Everyone thinks their parents are the funniest people in the world, but it's simply impossible for all of us to be right. If you've ever snorted at a weird, over-sharing text message, or gently hidden a particularly confused Facebook comment, I guarantee that Subject: Dad is essential viewing for you, the mortified sons and daughters of New Zealand.
With a new episode available on Three Now every Saturday night, Josh Thomson (The Project, 7 Days) reads out emails from his dad to a rotating cast of his comedian mates. Think Comedians in Cars Getting Coffee but unmoving, and with a soda stream machine in the background.
Once we are introduced to David, Thomson's weird and wonderful father who still potters about on their family farm, it's clear there's nothing but playful affection for the Timaru local. And what a character he is, a beanie-wearing hoarder and handyman who wouldn't look out of the place in Hunt for the Wilderpeople.
As Thomson narrates his dad's meticulously detailed reports from the farm to his famous friends, we cut to re-enactments of David Thomson eating broad beans on toast to melting lead nails to make sinkers. This is a man who keeps dry cereal in the fridge, frees dead cats from car grills and drinks rum and Thriftee at night. You simply couldn't make him up.
Lifting a similar popular style of dramatic recreation from True Story with Hamish and Andy, or Comedy Central's Drunk History, these re-enactments are not only ridiculously funny, but framed with all the charm, symmetry and whimsy that would make Wes Anderson jealous. With a bright yellow beanie on, David builds an elaborate, hokey contraption in the paddock to fire fishing weights out to sea.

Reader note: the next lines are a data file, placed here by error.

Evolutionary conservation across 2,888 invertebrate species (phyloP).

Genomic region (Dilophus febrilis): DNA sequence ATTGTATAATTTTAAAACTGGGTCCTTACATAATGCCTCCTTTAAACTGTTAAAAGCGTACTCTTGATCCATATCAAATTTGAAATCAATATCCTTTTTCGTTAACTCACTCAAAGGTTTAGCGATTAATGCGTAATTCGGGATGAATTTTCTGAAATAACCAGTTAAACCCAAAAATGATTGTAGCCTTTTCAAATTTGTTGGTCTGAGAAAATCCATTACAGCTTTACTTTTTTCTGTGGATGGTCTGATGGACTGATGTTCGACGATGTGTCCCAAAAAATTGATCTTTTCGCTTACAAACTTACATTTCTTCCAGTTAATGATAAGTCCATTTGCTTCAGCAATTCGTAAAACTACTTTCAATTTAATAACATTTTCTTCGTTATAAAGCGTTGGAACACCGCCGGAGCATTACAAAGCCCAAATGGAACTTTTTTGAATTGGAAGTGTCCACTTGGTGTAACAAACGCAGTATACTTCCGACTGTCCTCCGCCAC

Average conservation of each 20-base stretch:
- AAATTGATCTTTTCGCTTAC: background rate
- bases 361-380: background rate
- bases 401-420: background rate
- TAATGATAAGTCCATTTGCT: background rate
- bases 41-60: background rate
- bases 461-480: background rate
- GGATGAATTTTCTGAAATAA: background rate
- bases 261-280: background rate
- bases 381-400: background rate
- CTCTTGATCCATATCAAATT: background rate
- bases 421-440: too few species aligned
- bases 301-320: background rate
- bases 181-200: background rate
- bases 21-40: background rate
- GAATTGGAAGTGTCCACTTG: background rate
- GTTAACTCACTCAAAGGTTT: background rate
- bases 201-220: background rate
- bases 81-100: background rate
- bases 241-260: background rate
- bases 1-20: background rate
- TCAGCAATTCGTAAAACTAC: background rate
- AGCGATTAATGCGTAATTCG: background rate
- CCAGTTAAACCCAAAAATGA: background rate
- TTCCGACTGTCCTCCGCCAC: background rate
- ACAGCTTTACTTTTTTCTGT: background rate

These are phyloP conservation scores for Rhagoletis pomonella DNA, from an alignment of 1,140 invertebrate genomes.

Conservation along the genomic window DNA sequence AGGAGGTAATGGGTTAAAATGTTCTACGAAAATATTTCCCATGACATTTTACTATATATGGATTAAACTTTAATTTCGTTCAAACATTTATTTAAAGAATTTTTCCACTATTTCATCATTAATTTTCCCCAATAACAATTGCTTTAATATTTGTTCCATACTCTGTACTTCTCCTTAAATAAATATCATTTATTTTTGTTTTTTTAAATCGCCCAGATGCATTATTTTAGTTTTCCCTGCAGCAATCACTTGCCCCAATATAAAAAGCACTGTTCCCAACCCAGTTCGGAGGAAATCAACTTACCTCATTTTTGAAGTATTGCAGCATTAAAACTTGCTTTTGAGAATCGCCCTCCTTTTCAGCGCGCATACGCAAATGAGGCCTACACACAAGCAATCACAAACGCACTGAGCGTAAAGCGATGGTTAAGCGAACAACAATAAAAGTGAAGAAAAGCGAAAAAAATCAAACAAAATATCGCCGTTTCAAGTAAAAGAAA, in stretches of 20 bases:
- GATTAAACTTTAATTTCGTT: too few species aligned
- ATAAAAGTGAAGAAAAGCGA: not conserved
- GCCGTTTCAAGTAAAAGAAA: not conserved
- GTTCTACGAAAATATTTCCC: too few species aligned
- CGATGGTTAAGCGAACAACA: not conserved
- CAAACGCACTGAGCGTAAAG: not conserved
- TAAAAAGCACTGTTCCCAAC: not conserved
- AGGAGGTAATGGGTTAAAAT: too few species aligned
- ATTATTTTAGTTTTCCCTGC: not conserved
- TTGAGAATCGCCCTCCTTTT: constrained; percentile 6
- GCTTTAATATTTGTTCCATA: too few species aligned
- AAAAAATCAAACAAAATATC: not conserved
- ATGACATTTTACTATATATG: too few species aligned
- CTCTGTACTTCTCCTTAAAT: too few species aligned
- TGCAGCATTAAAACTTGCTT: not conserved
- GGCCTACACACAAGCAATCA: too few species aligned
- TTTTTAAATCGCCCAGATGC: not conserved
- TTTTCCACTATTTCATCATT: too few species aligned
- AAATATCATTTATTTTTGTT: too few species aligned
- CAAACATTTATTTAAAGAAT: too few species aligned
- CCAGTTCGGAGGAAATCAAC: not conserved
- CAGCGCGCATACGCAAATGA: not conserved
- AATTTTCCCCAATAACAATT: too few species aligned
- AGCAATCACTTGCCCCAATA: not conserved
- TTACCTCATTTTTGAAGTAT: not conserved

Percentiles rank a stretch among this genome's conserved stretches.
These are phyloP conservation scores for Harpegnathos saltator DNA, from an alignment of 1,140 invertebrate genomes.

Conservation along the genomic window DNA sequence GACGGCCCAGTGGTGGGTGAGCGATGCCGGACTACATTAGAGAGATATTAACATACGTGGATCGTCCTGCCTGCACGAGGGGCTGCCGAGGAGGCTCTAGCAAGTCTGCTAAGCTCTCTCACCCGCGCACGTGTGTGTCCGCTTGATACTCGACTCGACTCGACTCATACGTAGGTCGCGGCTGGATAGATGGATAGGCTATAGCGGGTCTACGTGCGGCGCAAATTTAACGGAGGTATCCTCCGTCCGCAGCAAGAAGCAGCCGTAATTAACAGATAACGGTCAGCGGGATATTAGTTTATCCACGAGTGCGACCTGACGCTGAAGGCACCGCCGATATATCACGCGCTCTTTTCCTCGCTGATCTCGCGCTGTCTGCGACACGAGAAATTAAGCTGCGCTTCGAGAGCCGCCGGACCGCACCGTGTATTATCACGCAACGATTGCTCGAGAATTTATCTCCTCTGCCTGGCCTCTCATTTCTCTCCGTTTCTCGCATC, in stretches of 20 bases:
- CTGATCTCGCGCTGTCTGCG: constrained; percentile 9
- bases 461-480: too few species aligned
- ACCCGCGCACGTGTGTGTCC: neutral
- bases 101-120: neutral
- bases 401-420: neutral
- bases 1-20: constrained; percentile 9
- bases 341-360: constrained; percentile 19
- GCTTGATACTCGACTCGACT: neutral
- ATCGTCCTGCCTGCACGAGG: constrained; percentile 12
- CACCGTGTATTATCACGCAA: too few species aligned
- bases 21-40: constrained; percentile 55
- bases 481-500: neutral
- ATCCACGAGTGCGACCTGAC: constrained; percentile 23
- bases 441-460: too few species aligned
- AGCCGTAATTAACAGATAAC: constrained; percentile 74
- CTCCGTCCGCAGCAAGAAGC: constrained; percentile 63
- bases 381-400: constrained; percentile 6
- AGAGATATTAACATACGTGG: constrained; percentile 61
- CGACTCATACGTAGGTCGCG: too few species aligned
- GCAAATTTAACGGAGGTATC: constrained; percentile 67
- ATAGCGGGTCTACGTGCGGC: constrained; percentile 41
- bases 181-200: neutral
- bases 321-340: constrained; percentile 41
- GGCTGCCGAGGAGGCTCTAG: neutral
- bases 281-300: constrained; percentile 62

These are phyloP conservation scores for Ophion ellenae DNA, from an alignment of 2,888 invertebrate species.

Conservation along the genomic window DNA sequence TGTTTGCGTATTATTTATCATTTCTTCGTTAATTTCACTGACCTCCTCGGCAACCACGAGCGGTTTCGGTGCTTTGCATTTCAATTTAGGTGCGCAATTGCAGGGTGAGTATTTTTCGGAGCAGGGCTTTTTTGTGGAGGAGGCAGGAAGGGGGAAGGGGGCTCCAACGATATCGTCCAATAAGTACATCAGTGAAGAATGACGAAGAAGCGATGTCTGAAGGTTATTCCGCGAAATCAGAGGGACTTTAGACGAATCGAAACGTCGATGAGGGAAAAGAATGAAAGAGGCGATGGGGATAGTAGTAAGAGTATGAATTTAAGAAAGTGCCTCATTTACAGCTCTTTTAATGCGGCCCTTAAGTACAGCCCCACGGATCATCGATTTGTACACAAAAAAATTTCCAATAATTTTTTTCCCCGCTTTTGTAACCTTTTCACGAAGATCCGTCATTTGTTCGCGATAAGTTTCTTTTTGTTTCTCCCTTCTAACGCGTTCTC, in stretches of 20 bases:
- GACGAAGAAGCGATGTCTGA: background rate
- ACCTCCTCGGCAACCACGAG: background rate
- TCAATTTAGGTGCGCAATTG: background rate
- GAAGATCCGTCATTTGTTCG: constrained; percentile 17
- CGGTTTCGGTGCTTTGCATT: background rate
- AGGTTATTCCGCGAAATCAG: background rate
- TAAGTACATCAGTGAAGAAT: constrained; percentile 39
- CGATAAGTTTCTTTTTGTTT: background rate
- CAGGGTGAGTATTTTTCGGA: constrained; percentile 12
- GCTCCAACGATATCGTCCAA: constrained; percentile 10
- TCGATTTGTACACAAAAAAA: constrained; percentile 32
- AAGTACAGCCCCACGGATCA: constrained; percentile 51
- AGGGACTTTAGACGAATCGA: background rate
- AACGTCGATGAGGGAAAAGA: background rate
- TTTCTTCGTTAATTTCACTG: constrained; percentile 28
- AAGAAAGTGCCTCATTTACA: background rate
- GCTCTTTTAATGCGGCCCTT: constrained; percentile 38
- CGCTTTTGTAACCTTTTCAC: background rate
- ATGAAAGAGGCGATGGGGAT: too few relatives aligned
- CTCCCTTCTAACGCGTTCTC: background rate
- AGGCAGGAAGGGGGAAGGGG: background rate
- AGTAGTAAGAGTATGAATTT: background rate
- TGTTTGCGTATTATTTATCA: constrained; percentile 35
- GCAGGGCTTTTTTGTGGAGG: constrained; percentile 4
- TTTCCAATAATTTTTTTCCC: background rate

Meanwhile, Josh Thomson and Jeremy Corbett shake with laughter reading his emails in Josh's kitchen, trying to piece together the logic behind this mad machine that may or may not kill a nearby prize town horse if used incorrectly. The most surreal thing about Subject: Dad is that it's all, 100 per cent real.
Free from the bright lights of the Three studios, and without cues to hit and a studio audience to please, it's refreshing to see some of our most successful comedy talent in a much more intimate and relaxed setting. Featuring the likes of Urzila Carlson, Dai Henwood and Guy Montgomery, Subject: Dad is also a chance to see the comedians improvise freely, make each other laugh very hard and follow David down the rabbit hole that is his rural life. "Caught nothing in the cray pot today," reads Thomson aloud. "Probably because I used a pastrami sandwich as bait."
"Look, I'm no marine biologist," responds Dai Henwood, "but I don't think crayfish eat sandwiches."
Subject: Dad is a pure delight. As fun as it is to see some of our finest comedians riff off solid gold material at a kitchen table, I can't state strongly enough that David Thomson and his emails are the stars of the show. After discovering Trade Me, a profitable outlet to peddle his farm junk in episode two, Subject: Dad relives a heartwarming shopping spree.
"I have never had so much disposable income before," he writes to Josh, "I became irresponsible and purchased some coloured beads, a pair of waders, several bottles of wine, some damaged tins of fruit, half a pig's head and other luxuries."
Urzila Carlson responds just like anyone would when confronted with a completely unaware comedy genius. "Holy s***."
Subject: Dad airs on Three.